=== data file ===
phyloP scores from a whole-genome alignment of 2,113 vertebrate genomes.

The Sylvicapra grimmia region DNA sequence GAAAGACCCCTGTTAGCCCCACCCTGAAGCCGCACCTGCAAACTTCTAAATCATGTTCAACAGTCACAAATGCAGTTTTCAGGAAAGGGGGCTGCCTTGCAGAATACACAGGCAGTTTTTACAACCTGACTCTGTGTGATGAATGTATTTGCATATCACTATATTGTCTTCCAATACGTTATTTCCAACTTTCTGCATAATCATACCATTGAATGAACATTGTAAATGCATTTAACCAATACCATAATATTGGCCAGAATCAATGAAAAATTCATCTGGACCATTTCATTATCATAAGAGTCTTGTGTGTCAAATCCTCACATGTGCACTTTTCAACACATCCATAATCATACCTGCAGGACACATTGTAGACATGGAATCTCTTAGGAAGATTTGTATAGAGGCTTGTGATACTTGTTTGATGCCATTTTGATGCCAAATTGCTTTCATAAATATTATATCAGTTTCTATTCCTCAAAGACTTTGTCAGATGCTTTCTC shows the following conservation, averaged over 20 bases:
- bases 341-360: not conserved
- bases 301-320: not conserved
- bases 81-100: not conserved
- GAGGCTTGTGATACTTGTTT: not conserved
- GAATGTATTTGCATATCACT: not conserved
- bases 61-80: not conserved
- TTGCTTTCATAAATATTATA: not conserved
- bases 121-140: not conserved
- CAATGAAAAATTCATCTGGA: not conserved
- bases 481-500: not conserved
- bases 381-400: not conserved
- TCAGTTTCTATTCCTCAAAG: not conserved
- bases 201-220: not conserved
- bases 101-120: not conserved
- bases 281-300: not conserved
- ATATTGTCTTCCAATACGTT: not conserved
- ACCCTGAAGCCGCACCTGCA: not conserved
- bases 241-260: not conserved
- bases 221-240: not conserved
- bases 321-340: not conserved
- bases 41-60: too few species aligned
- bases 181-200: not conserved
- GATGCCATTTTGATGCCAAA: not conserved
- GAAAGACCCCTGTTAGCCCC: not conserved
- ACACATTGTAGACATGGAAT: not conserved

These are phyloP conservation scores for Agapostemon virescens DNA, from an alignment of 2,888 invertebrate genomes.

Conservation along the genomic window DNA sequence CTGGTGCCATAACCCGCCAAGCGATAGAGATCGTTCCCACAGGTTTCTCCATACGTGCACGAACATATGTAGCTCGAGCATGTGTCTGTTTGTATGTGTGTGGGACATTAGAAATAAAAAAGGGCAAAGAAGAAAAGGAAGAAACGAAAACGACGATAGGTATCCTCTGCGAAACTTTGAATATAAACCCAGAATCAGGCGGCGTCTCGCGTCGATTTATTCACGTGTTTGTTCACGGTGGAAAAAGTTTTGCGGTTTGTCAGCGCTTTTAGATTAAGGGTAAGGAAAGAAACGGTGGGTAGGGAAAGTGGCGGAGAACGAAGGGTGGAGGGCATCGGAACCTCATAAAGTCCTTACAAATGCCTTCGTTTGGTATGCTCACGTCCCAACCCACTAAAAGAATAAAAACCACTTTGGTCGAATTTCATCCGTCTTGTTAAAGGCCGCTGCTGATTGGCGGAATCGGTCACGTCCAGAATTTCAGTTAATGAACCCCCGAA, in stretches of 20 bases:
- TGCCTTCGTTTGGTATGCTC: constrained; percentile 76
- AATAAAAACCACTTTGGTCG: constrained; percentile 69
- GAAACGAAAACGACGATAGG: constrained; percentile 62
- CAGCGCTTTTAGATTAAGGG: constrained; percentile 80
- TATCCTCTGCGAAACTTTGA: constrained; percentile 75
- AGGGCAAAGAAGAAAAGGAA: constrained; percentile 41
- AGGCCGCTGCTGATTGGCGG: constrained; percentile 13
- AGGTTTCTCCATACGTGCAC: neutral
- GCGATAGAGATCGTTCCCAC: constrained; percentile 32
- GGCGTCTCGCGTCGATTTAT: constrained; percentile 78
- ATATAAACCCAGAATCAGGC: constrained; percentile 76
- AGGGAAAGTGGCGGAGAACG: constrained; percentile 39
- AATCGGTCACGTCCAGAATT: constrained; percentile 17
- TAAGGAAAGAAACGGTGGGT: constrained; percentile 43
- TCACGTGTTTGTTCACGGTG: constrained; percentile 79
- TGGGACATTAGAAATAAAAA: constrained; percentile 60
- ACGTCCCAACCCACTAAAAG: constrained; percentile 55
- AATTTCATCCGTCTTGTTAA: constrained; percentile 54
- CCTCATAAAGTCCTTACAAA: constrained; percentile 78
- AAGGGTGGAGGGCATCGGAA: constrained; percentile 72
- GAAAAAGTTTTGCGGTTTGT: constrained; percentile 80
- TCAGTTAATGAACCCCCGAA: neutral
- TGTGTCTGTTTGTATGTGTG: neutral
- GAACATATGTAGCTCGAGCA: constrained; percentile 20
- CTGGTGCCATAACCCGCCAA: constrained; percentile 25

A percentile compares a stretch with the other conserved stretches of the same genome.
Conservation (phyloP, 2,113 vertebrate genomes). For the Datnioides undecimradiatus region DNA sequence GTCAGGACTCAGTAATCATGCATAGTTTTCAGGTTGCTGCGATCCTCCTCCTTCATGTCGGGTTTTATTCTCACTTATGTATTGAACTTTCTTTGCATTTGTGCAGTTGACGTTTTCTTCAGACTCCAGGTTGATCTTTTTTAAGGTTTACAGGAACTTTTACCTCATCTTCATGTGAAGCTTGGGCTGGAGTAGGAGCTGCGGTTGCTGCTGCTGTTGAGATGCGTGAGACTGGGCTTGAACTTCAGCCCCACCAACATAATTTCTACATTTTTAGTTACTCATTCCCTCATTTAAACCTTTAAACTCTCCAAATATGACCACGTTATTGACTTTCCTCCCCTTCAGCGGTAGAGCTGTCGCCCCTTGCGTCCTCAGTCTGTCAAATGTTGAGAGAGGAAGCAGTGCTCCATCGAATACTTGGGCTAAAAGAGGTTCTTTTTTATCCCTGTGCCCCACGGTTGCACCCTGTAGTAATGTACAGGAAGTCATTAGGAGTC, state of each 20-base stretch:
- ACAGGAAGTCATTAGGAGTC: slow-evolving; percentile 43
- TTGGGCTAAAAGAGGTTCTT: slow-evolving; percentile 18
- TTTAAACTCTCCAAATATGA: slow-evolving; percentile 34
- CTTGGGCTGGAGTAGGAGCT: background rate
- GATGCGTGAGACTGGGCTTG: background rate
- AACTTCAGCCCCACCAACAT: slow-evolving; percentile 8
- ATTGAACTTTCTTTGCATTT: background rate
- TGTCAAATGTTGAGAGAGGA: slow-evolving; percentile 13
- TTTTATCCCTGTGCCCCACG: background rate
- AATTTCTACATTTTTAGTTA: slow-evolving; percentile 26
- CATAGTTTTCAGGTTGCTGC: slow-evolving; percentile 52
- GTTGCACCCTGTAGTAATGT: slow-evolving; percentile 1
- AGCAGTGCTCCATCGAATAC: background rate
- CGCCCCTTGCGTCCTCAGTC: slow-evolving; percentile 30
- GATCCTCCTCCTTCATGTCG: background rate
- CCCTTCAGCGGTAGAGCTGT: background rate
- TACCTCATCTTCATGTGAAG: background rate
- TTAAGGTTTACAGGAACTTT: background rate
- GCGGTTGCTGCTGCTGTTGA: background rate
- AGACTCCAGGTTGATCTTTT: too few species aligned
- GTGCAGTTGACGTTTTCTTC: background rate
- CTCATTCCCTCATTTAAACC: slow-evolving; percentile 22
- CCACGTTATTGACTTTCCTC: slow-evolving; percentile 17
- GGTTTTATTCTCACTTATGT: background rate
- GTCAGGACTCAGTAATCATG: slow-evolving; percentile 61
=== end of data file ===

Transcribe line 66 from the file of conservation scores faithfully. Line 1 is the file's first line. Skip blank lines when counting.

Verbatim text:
- AATTTCTACATTTTTAGTTA: slow-evolving; percentile 26